In what's being touted as a compromise, the Christie Administration today announced plans to build an artificial reef exclusively for recreational fishing on Barnegat Inlet, while allowing commercial fishing interests to access parts of two reefs off Sandy Hook and Manasquan.

New Jersey's Artificial Reef Sites (NJ Dept. of Environmental Protection)

The New Jersey Department of Environmental Protection controls 15 artificial reef sites, two of them in state waters and the rest in federally-regulated spots. The plan allows the DEP to seek permission from the federal Mid-Atlantic Fishery Management Council to ban commercial gear on all 13 reefs in federal waters.

They'd still have access to the two reefs in state waters, while sport fishermen would have access to all 13 in federal jurisdictions.

DEP's Division of Fish and Wildlife will be required to apply for land-use regulation permit and obtain changes in a U.S. Army Corps of Engineers permit for the project. State officials say the new reef will occupy about a square mile of ocean floor, roughly the same as those already in existence.

Old ships, barges, subway cars, rocks, concrete and steel have been used in creating the havens that are credited with restoring marine life and maintaining balaces in critical underwater ecosystems. The new one is expected to be designed and built within two years, and becoming fully productive in five.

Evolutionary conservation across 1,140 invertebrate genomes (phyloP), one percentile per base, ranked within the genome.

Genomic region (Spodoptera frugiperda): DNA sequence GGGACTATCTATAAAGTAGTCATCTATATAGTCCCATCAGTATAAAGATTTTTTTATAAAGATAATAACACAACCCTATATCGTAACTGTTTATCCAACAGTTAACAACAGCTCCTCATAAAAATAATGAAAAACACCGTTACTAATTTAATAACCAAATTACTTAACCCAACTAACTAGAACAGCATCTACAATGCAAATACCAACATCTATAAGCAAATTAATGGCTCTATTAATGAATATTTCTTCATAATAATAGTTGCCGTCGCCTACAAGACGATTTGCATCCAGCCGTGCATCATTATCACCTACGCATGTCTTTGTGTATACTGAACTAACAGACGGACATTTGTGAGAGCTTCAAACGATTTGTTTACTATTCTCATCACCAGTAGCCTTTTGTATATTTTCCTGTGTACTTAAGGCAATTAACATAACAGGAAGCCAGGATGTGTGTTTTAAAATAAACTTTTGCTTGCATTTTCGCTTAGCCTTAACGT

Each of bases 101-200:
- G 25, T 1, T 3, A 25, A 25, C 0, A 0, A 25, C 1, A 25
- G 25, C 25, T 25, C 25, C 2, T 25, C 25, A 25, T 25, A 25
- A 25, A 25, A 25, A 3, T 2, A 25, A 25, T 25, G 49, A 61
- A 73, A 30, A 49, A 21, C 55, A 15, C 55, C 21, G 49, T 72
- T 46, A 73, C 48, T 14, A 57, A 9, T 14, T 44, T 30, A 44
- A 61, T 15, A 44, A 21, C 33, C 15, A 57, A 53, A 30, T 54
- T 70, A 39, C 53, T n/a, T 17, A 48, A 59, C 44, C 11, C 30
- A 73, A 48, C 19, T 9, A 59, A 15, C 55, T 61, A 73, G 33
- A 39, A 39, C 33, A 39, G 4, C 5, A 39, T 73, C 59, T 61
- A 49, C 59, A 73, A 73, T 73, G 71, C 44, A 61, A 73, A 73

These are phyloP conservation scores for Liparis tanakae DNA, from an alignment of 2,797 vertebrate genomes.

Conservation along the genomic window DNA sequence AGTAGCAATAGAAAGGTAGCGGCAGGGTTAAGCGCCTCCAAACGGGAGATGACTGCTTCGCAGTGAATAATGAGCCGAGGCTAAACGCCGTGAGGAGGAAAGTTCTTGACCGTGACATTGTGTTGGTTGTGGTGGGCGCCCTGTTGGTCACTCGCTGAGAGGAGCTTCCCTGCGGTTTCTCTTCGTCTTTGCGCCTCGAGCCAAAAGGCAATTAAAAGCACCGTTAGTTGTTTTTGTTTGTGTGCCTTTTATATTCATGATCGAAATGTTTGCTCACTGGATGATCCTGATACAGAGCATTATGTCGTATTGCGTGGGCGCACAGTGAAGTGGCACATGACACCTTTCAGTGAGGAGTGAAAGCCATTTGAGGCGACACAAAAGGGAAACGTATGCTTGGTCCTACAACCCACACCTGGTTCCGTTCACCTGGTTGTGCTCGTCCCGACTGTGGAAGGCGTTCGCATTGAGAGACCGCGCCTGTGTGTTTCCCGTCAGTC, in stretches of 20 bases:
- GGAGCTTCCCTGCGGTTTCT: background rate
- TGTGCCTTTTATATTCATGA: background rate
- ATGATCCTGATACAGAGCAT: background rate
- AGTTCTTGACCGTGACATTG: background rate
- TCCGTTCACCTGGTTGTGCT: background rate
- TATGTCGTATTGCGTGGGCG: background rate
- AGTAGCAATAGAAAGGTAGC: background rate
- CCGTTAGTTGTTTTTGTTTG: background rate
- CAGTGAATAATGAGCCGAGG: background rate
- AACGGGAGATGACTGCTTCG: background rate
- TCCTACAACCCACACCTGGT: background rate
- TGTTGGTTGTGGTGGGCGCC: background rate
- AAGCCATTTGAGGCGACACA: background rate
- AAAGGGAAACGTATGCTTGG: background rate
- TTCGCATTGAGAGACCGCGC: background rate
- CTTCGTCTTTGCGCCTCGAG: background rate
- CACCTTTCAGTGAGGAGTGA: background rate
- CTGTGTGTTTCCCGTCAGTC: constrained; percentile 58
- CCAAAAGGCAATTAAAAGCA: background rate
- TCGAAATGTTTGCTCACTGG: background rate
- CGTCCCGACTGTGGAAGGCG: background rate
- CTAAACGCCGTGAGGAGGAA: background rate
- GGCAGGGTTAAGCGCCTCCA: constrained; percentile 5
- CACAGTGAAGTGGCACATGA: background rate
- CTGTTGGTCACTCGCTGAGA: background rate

The arrangement, according to DEP Commissioner Bob Martin, recognizes the value of commercial and recreational fishing interests to New Jersey's economy. He pegs it at about $2,500,000,000 annually. Martin says it will also "..result in restoration of federal funding that is vital to a program that provides tremendous benefits to our state."

New Jersey environmental regulators will ask the U.S.  Fish and Wildlife Service to restore about $250,000 in annual funding for artificial reef research, improvements and maintenance that dried up amid federal concerns that commercial interests were overpowering sport fishing on the reefs in state waters, which are funded by taxes on gear and boat fuel and supported by donations.

State officials say that the reefs have created their own niche in tourism opportunities and jobs, attracting divers as well as anglers. They estimate that commercial fishing in New Jersey pays $327,000,000 a year in wages for nearly 13,000 jobs and ranks seventh in the nation in retail sales.
Recreational saltwater fishing, according to DEP, rings up more than $640,000,000 in yearly sales, is tied to about 10,000 jobs and generates about $242,000,000 in yearly federal, state and local tax revenues.
Read all about the artificial reef program here.